Humility and self-doubt are hallmarks of a good therapist | Aeon Ideas – by Helene A Nissen-Lie – Feb 2020
‘The whole problem with the world is that fools and fanatics are always so certain of themselves, and wiser people so full of doubts.’
This phenomenon – observed in the 1930s by the English philosopher Bertrand Russell – has a technical name, the Dunning-Krüger effect. It refers to the tendency for the worst performers to overestimate their performance, whereas the top performers underestimate their own.
That’s because when you truly become an expert in a field, you’ve learned enough to see all the details and complexity and how much else is still unknown. Continue reading →
Why depth therapy is more enduring than a quick fix of CBT | Aeon Essays – by Linda Michaels – Mar 2020
Ever since I learned about Cognitive Behavior Therapy years ago, I haven’t been able to believe it’s the solution to anything but immediate, superficial problems.
The grounding belief of Cognitive Behavior Therapy is that it’s our thinking that drives our feelings and that by changing what we think we can change what we feel. Oh, so clever, aren’t we?
But thinking and feeling are interdependent: how we feel affects how we think, which then affects how we feel, which then affects how we think, and so on and on. I find this disregard for the state of organic human feelings a fatal flaw; we are not such simplistic “computing machines”. Continue reading →
Management of chronic pain in EDS – Part 3 – Nov 2018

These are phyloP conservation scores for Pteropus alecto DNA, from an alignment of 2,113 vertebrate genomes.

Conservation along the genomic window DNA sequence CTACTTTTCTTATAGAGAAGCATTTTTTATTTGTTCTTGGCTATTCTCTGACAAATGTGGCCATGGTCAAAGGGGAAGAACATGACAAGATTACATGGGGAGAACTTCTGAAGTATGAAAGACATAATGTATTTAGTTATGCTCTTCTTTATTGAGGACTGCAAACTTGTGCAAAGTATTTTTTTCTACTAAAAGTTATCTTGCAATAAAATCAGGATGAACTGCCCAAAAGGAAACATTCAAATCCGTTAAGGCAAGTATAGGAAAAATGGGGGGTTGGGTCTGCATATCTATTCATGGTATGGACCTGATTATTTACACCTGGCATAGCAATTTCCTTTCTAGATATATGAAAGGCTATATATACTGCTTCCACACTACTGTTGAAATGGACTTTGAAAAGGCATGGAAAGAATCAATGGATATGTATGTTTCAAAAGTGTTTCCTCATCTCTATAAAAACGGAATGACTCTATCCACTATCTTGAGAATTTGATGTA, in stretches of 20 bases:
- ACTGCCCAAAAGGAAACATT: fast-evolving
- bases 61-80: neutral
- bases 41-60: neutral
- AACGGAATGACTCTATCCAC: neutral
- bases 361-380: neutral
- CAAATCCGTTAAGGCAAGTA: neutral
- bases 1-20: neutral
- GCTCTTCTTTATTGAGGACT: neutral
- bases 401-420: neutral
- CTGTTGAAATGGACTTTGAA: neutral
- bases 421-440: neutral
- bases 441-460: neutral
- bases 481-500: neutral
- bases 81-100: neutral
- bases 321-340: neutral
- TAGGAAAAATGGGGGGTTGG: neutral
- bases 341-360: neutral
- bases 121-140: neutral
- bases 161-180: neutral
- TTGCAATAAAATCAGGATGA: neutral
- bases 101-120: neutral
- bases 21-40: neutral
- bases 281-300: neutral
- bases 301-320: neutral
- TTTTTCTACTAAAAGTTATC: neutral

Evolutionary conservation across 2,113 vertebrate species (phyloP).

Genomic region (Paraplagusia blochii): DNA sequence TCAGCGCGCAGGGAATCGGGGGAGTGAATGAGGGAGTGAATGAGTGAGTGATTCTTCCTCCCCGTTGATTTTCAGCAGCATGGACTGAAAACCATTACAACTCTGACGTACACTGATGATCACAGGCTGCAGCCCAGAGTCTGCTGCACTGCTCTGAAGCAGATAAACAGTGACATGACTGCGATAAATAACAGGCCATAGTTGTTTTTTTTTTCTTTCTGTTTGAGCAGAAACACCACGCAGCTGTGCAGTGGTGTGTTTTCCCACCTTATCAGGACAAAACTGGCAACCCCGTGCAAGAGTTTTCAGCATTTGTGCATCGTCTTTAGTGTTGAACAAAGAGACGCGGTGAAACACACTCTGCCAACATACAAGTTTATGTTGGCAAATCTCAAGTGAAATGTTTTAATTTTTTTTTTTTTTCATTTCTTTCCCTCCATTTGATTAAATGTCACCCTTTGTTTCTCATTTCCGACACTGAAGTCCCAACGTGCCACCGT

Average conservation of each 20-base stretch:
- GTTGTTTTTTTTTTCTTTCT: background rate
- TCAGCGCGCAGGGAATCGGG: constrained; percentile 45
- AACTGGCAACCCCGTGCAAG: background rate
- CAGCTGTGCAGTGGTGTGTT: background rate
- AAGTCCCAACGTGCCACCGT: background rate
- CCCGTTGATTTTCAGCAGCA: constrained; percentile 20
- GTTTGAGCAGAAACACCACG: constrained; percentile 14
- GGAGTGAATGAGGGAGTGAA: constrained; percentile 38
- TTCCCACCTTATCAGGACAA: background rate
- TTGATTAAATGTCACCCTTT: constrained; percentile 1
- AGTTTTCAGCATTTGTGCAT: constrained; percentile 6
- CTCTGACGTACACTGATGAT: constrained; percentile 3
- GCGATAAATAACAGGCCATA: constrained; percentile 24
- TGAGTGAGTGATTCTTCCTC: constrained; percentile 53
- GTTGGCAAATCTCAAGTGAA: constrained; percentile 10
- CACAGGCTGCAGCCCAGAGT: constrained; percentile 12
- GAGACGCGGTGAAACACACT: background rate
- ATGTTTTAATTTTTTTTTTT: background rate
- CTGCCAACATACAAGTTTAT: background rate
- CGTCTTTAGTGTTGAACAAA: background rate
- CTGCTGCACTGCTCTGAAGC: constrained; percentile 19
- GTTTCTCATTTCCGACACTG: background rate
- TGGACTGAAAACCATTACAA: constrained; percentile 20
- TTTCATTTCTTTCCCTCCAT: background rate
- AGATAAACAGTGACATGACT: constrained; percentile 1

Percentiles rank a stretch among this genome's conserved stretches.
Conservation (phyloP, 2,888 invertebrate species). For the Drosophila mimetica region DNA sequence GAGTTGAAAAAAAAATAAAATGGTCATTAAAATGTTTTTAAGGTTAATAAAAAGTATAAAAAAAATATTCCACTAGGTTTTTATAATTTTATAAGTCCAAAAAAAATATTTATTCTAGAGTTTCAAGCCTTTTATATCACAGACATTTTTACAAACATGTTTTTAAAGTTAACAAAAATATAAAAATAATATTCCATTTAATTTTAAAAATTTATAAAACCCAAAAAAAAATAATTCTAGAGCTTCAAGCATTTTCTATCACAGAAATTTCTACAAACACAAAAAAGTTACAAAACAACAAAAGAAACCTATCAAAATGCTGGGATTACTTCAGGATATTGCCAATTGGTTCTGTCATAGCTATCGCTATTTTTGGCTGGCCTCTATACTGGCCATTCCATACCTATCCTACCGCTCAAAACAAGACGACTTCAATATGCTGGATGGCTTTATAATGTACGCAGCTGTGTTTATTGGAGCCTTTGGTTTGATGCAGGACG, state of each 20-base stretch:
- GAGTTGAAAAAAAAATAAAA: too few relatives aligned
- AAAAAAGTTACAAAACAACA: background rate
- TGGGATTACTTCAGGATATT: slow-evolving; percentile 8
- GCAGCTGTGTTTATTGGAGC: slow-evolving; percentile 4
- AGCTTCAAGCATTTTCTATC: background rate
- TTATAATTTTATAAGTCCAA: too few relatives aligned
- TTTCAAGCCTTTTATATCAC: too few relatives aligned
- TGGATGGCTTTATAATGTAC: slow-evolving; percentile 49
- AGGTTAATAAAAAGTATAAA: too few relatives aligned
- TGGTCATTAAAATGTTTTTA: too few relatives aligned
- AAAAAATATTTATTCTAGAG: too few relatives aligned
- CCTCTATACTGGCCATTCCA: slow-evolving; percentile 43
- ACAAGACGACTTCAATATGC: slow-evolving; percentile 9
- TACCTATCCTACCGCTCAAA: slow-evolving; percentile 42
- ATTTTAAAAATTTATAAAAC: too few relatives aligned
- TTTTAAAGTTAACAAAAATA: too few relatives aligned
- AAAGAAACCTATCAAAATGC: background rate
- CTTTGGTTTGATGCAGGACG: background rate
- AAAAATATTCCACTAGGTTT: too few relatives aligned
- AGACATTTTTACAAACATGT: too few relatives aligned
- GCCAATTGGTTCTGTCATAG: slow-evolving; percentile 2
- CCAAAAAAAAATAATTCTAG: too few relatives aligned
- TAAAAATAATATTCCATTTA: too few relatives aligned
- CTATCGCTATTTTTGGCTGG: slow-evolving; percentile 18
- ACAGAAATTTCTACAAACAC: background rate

This post continues from the first part & second part, and delves into the varied options for management of pain.
Most cases of chronic pain in EDS are a mix of nociceptive and NP. [Neuropathic Pain]
As symptoms vary based on the diseases phase and in individuals of EDS, broad recommendations in a patient with EDS or JHS include: Continue reading →
Chronic pain treatment: Psychotherapy, not opioids, has been proven to work – Vox – By Brian Resnick @B_resnick email@example.com – Aug 16, 2018
When pain settled into Blair Golson’s hands, it didn’t let go.
What started off as light throbbing in one wrist 10 years ago quickly engulfed the other. The discomfort then spread, producing a pain much “like slapping your hands against a concrete wall,” he says. He was constantly stretching them, constantly shaking them, while looking for hot or cold surfaces to lay them on for relief.
But worse was the deep sense of catastrophe that accompanied the pain. Working in tech-related startups, he depended on his hands to type. Continue reading →
Unwanted Events and Side Effects in Cognitive Behavior Therapy – Cognitive Therapy and Research – June 2018
Side effects (SEs)are negative reactions to an appropriately delivered treatment, which must be discriminated from unwanted events (UEs) or consequences of inadequate treatment.
One hundred CBT therapists were interviewed for UEs and SEs in one of their current outpatients.
Therapists reported 372 UEs in 98 patients and SEs in 43 patients. Continue reading →
Psychotherapy is not harmless: on the side effects of CBT | Aeon Ideas | Christian Jarrett – Oct 2018